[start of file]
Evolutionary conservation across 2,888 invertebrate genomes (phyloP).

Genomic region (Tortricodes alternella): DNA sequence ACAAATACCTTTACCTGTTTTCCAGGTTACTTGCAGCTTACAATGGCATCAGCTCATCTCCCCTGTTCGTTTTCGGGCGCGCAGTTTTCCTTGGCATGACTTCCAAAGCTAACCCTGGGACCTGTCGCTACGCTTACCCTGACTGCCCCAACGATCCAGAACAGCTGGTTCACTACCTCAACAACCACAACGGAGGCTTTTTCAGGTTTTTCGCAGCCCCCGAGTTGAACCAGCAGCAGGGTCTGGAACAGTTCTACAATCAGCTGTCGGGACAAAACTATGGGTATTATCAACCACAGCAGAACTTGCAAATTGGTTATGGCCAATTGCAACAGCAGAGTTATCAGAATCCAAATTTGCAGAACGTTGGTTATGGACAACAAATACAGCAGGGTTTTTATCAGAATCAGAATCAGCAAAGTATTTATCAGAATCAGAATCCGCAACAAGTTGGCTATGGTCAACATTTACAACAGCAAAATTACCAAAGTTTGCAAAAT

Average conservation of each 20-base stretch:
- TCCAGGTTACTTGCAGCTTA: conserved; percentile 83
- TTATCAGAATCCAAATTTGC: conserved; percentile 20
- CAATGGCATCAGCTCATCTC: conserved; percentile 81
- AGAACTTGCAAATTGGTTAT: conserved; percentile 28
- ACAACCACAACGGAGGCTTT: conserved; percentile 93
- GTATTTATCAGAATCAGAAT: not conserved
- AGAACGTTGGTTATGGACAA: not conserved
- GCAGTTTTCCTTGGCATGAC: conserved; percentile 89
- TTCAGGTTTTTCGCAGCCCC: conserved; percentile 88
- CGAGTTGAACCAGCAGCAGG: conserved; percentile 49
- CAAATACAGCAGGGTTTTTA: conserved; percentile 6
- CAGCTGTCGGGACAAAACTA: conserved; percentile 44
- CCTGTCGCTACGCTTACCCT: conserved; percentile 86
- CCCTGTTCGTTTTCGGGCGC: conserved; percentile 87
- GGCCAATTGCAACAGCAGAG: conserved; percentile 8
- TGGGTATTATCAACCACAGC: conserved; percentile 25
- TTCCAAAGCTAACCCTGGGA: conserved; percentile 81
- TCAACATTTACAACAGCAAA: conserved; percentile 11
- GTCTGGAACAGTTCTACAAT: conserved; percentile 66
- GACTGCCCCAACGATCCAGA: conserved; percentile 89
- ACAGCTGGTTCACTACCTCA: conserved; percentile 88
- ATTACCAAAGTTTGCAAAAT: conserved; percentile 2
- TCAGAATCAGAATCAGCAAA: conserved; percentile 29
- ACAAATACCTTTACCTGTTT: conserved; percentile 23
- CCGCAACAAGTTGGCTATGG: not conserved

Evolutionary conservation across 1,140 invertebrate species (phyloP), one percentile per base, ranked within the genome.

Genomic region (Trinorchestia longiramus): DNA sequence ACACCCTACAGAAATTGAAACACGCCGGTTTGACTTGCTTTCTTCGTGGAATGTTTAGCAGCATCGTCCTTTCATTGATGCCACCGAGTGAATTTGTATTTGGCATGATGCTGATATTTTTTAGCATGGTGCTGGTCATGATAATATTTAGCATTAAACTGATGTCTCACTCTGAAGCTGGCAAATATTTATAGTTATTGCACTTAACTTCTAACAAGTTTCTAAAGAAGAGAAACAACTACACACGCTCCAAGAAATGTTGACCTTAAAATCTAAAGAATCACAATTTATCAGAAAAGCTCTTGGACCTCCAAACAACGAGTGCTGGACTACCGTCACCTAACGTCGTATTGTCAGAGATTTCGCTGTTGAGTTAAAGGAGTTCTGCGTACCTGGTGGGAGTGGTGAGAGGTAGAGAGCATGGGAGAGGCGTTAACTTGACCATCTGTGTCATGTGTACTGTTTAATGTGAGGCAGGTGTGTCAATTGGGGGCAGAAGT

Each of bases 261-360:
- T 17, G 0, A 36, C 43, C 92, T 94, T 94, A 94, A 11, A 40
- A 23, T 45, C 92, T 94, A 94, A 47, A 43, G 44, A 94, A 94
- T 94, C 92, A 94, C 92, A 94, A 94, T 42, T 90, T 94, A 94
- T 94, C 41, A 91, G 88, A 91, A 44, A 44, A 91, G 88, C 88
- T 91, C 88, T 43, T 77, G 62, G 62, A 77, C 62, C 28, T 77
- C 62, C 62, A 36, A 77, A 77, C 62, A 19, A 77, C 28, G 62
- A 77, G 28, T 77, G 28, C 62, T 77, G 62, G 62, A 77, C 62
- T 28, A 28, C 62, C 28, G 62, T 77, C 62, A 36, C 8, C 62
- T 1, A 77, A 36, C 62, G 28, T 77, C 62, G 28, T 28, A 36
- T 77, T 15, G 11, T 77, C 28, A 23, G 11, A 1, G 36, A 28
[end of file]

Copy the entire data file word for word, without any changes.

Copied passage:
Evolutionary conservation across 2,888 invertebrate genomes (phyloP).

Genomic region (Tortricodes alternella): DNA sequence ACAAATACCTTTACCTGTTTTCCAGGTTACTTGCAGCTTACAATGGCATCAGCTCATCTCCCCTGTTCGTTTTCGGGCGCGCAGTTTTCCTTGGCATGACTTCCAAAGCTAACCCTGGGACCTGTCGCTACGCTTACCCTGACTGCCCCAACGATCCAGAACAGCTGGTTCACTACCTCAACAACCACAACGGAGGCTTTTTCAGGTTTTTCGCAGCCCCCGAGTTGAACCAGCAGCAGGGTCTGGAACAGTTCTACAATCAGCTGTCGGGACAAAACTATGGGTATTATCAACCACAGCAGAACTTGCAAATTGGTTATGGCCAATTGCAACAGCAGAGTTATCAGAATCCAAATTTGCAGAACGTTGGTTATGGACAACAAATACAGCAGGGTTTTTATCAGAATCAGAATCAGCAAAGTATTTATCAGAATCAGAATCCGCAACAAGTTGGCTATGGTCAACATTTACAACAGCAAAATTACCAAAGTTTGCAAAAT

Average conservation of each 20-base stretch:
- TCCAGGTTACTTGCAGCTTA: conserved; percentile 83
- TTATCAGAATCCAAATTTGC: conserved; percentile 20
- CAATGGCATCAGCTCATCTC: conserved; percentile 81
- AGAACTTGCAAATTGGTTAT: conserved; percentile 28
- ACAACCACAACGGAGGCTTT: conserved; percentile 93
- GTATTTATCAGAATCAGAAT: not conserved
- AGAACGTTGGTTATGGACAA: not conserved
- GCAGTTTTCCTTGGCATGAC: conserved; percentile 89
- TTCAGGTTTTTCGCAGCCCC: conserved; percentile 88
- CGAGTTGAACCAGCAGCAGG: conserved; percentile 49
- CAAATACAGCAGGGTTTTTA: conserved; percentile 6
- CAGCTGTCGGGACAAAACTA: conserved; percentile 44
- CCTGTCGCTACGCTTACCCT: conserved; percentile 86
- CCCTGTTCGTTTTCGGGCGC: conserved; percentile 87
- GGCCAATTGCAACAGCAGAG: conserved; percentile 8
- TGGGTATTATCAACCACAGC: conserved; percentile 25
- TTCCAAAGCTAACCCTGGGA: conserved; percentile 81
- TCAACATTTACAACAGCAAA: conserved; percentile 11
- GTCTGGAACAGTTCTACAAT: conserved; percentile 66
- GACTGCCCCAACGATCCAGA: conserved; percentile 89
- ACAGCTGGTTCACTACCTCA: conserved; percentile 88
- ATTACCAAAGTTTGCAAAAT: conserved; percentile 2
- TCAGAATCAGAATCAGCAAA: conserved; percentile 29
- ACAAATACCTTTACCTGTTT: conserved; percentile 23
- CCGCAACAAGTTGGCTATGG: not conserved

Evolutionary conservation across 1,140 invertebrate species (phyloP), one percentile per base, ranked within the genome.

Genomic region (Trinorchestia longiramus): DNA sequence ACACCCTACAGAAATTGAAACACGCCGGTTTGACTTGCTTTCTTCGTGGAATGTTTAGCAGCATCGTCCTTTCATTGATGCCACCGAGTGAATTTGTATTTGGCATGATGCTGATATTTTTTAGCATGGTGCTGGTCATGATAATATTTAGCATTAAACTGATGTCTCACTCTGAAGCTGGCAAATATTTATAGTTATTGCACTTAACTTCTAACAAGTTTCTAAAGAAGAGAAACAACTACACACGCTCCAAGAAATGTTGACCTTAAAATCTAAAGAATCACAATTTATCAGAAAAGCTCTTGGACCTCCAAACAACGAGTGCTGGACTACCGTCACCTAACGTCGTATTGTCAGAGATTTCGCTGTTGAGTTAAAGGAGTTCTGCGTACCTGGTGGGAGTGGTGAGAGGTAGAGAGCATGGGAGAGGCGTTAACTTGACCATCTGTGTCATGTGTACTGTTTAATGTGAGGCAGGTGTGTCAATTGGGGGCAGAAGT

Each of bases 261-360:
- T 17, G 0, A 36, C 43, C 92, T 94, T 94, A 94, A 11, A 40
- A 23, T 45, C 92, T 94, A 94, A 47, A 43, G 44, A 94, A 94
- T 94, C 92, A 94, C 92, A 94, A 94, T 42, T 90, T 94, A 94
- T 94, C 41, A 91, G 88, A 91, A 44, A 44, A 91, G 88, C 88
- T 91, C 88, T 43, T 77, G 62, G 62, A 77, C 62, C 28, T 77
- C 62, C 62, A 36, A 77, A 77, C 62, A 19, A 77, C 28, G 62
- A 77, G 28, T 77, G 28, C 62, T 77, G 62, G 62, A 77, C 62
- T 28, A 28, C 62, C 28, G 62, T 77, C 62, A 36, C 8, C 62
- T 1, A 77, A 36, C 62, G 28, T 77, C 62, G 28, T 28, A 36
- T 77, T 15, G 11, T 77, C 28, A 23, G 11, A 1, G 36, A 28